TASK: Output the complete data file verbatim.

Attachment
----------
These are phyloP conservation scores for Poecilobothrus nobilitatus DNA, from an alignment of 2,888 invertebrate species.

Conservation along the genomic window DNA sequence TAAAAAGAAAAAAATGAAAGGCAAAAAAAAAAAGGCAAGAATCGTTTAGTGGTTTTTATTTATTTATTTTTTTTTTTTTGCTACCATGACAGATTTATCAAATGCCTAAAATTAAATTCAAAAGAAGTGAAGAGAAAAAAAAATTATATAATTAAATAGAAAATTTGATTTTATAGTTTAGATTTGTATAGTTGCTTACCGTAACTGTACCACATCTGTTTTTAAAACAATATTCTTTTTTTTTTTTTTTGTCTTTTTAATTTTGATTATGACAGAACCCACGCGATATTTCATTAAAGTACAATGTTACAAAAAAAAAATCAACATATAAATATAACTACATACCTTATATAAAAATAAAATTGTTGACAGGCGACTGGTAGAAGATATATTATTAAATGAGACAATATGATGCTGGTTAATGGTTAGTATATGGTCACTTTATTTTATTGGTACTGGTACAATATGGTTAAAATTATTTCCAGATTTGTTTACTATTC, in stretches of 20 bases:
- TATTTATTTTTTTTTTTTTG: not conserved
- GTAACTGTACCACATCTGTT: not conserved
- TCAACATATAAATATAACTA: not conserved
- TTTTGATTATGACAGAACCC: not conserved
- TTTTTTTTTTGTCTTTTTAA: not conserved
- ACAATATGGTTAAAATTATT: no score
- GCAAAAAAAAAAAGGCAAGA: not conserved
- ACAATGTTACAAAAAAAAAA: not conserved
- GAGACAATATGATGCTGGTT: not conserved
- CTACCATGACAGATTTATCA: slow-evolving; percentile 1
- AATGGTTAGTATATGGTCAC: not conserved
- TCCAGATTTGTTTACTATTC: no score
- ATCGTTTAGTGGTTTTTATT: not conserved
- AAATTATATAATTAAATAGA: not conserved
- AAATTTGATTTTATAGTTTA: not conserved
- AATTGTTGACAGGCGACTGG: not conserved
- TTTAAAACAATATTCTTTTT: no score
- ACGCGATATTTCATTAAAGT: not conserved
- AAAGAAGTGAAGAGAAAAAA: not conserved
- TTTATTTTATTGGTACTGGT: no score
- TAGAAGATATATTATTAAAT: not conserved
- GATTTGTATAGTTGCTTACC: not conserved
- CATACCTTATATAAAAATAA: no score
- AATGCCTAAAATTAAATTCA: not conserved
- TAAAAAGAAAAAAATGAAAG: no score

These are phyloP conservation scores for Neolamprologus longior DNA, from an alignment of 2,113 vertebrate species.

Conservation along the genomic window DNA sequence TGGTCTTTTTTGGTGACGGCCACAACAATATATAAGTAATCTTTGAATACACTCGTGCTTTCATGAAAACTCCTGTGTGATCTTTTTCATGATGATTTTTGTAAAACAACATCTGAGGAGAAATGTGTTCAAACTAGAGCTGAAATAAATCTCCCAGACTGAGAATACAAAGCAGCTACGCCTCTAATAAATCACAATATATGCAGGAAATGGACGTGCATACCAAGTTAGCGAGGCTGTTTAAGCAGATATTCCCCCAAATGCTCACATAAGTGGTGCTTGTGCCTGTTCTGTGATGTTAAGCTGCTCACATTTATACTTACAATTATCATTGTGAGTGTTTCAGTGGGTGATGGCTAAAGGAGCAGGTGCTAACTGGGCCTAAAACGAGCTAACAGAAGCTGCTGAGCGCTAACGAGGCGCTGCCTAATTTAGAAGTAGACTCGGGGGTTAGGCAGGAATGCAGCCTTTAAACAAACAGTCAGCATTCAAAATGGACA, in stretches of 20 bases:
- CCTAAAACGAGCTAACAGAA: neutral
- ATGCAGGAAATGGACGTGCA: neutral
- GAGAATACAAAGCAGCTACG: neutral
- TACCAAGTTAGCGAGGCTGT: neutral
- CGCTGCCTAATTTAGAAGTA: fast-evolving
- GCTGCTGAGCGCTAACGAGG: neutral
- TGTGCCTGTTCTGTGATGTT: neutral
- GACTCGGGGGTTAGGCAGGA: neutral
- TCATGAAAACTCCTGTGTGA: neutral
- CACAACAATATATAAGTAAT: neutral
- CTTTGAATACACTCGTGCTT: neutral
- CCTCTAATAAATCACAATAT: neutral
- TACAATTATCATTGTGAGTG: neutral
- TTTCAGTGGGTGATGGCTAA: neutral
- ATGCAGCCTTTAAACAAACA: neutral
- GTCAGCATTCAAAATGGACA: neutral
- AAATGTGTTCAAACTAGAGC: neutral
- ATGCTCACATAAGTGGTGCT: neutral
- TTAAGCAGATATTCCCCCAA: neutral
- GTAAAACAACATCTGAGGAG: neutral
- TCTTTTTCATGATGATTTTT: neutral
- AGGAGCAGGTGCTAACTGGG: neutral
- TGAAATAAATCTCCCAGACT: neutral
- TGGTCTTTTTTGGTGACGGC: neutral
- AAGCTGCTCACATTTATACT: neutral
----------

These are phyloP conservation scores for Poecilobothrus nobilitatus DNA, from an alignment of 2,888 invertebrate species.

Conservation along the genomic window DNA sequence TAAAAAGAAAAAAATGAAAGGCAAAAAAAAAAAGGCAAGAATCGTTTAGTGGTTTTTATTTATTTATTTTTTTTTTTTTGCTACCATGACAGATTTATCAAATGCCTAAAATTAAATTCAAAAGAAGTGAAGAGAAAAAAAAATTATATAATTAAATAGAAAATTTGATTTTATAGTTTAGATTTGTATAGTTGCTTACCGTAACTGTACCACATCTGTTTTTAAAACAATATTCTTTTTTTTTTTTTTTGTCTTTTTAATTTTGATTATGACAGAACCCACGCGATATTTCATTAAAGTACAATGTTACAAAAAAAAAATCAACATATAAATATAACTACATACCTTATATAAAAATAAAATTGTTGACAGGCGACTGGTAGAAGATATATTATTAAATGAGACAATATGATGCTGGTTAATGGTTAGTATATGGTCACTTTATTTTATTGGTACTGGTACAATATGGTTAAAATTATTTCCAGATTTGTTTACTATTC, in stretches of 20 bases:
- TATTTATTTTTTTTTTTTTG: not conserved
- GTAACTGTACCACATCTGTT: not conserved
- TCAACATATAAATATAACTA: not conserved
- TTTTGATTATGACAGAACCC: not conserved
- TTTTTTTTTTGTCTTTTTAA: not conserved
- ACAATATGGTTAAAATTATT: no score
- GCAAAAAAAAAAAGGCAAGA: not conserved
- ACAATGTTACAAAAAAAAAA: not conserved
- GAGACAATATGATGCTGGTT: not conserved
- CTACCATGACAGATTTATCA: slow-evolving; percentile 1
- AATGGTTAGTATATGGTCAC: not conserved
- TCCAGATTTGTTTACTATTC: no score
- ATCGTTTAGTGGTTTTTATT: not conserved
- AAATTATATAATTAAATAGA: not conserved
- AAATTTGATTTTATAGTTTA: not conserved
- AATTGTTGACAGGCGACTGG: not conserved
- TTTAAAACAATATTCTTTTT: no score
- ACGCGATATTTCATTAAAGT: not conserved
- AAAGAAGTGAAGAGAAAAAA: not conserved
- TTTATTTTATTGGTACTGGT: no score
- TAGAAGATATATTATTAAAT: not conserved
- GATTTGTATAGTTGCTTACC: not conserved
- CATACCTTATATAAAAATAA: no score
- AATGCCTAAAATTAAATTCA: not conserved
- TAAAAAGAAAAAAATGAAAG: no score

These are phyloP conservation scores for Neolamprologus longior DNA, from an alignment of 2,113 vertebrate species.

Conservation along the genomic window DNA sequence TGGTCTTTTTTGGTGACGGCCACAACAATATATAAGTAATCTTTGAATACACTCGTGCTTTCATGAAAACTCCTGTGTGATCTTTTTCATGATGATTTTTGTAAAACAACATCTGAGGAGAAATGTGTTCAAACTAGAGCTGAAATAAATCTCCCAGACTGAGAATACAAAGCAGCTACGCCTCTAATAAATCACAATATATGCAGGAAATGGACGTGCATACCAAGTTAGCGAGGCTGTTTAAGCAGATATTCCCCCAAATGCTCACATAAGTGGTGCTTGTGCCTGTTCTGTGATGTTAAGCTGCTCACATTTATACTTACAATTATCATTGTGAGTGTTTCAGTGGGTGATGGCTAAAGGAGCAGGTGCTAACTGGGCCTAAAACGAGCTAACAGAAGCTGCTGAGCGCTAACGAGGCGCTGCCTAATTTAGAAGTAGACTCGGGGGTTAGGCAGGAATGCAGCCTTTAAACAAACAGTCAGCATTCAAAATGGACA, in stretches of 20 bases:
- CCTAAAACGAGCTAACAGAA: neutral
- ATGCAGGAAATGGACGTGCA: neutral
- GAGAATACAAAGCAGCTACG: neutral
- TACCAAGTTAGCGAGGCTGT: neutral
- CGCTGCCTAATTTAGAAGTA: fast-evolving
- GCTGCTGAGCGCTAACGAGG: neutral
- TGTGCCTGTTCTGTGATGTT: neutral
- GACTCGGGGGTTAGGCAGGA: neutral
- TCATGAAAACTCCTGTGTGA: neutral
- CACAACAATATATAAGTAAT: neutral
- CTTTGAATACACTCGTGCTT: neutral
- CCTCTAATAAATCACAATAT: neutral
- TACAATTATCATTGTGAGTG: neutral
- TTTCAGTGGGTGATGGCTAA: neutral
- ATGCAGCCTTTAAACAAACA: neutral
- GTCAGCATTCAAAATGGACA: neutral
- AAATGTGTTCAAACTAGAGC: neutral
- ATGCTCACATAAGTGGTGCT: neutral
- TTAAGCAGATATTCCCCCAA: neutral
- GTAAAACAACATCTGAGGAG: neutral
- TCTTTTTCATGATGATTTTT: neutral
- AGGAGCAGGTGCTAACTGGG: neutral
- TGAAATAAATCTCCCAGACT: neutral
- TGGTCTTTTTTGGTGACGGC: neutral
- AAGCTGCTCACATTTATACT: neutral